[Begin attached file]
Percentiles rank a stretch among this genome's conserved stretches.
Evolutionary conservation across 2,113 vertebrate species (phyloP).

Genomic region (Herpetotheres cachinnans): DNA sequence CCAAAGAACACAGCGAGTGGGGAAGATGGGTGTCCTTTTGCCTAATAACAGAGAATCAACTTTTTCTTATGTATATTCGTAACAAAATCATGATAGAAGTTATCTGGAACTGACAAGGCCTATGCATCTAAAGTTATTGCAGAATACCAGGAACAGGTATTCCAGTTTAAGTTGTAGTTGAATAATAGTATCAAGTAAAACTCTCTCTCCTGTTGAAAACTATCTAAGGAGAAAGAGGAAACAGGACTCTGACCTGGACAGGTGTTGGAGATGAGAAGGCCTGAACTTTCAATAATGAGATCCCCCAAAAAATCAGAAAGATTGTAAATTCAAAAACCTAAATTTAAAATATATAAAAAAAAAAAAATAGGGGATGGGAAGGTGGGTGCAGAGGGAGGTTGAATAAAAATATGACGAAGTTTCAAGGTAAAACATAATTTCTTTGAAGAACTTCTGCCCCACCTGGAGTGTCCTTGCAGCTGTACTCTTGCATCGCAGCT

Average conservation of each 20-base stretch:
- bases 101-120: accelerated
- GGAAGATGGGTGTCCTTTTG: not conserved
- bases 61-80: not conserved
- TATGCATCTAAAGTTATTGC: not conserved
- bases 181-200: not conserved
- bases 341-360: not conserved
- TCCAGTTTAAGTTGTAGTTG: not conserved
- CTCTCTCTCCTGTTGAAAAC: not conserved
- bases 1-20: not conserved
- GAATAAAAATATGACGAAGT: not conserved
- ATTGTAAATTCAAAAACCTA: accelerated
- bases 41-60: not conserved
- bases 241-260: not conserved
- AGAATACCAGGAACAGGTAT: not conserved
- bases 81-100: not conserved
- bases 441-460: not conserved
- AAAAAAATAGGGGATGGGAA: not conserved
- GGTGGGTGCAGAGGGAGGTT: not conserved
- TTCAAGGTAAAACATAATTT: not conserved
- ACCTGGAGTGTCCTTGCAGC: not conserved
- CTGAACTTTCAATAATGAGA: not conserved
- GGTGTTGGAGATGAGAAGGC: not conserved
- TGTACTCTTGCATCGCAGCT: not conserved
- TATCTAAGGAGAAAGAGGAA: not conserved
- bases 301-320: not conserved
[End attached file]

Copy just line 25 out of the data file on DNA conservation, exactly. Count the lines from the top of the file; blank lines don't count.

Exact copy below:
- CTGAACTTTCAATAATGAGA: not conserved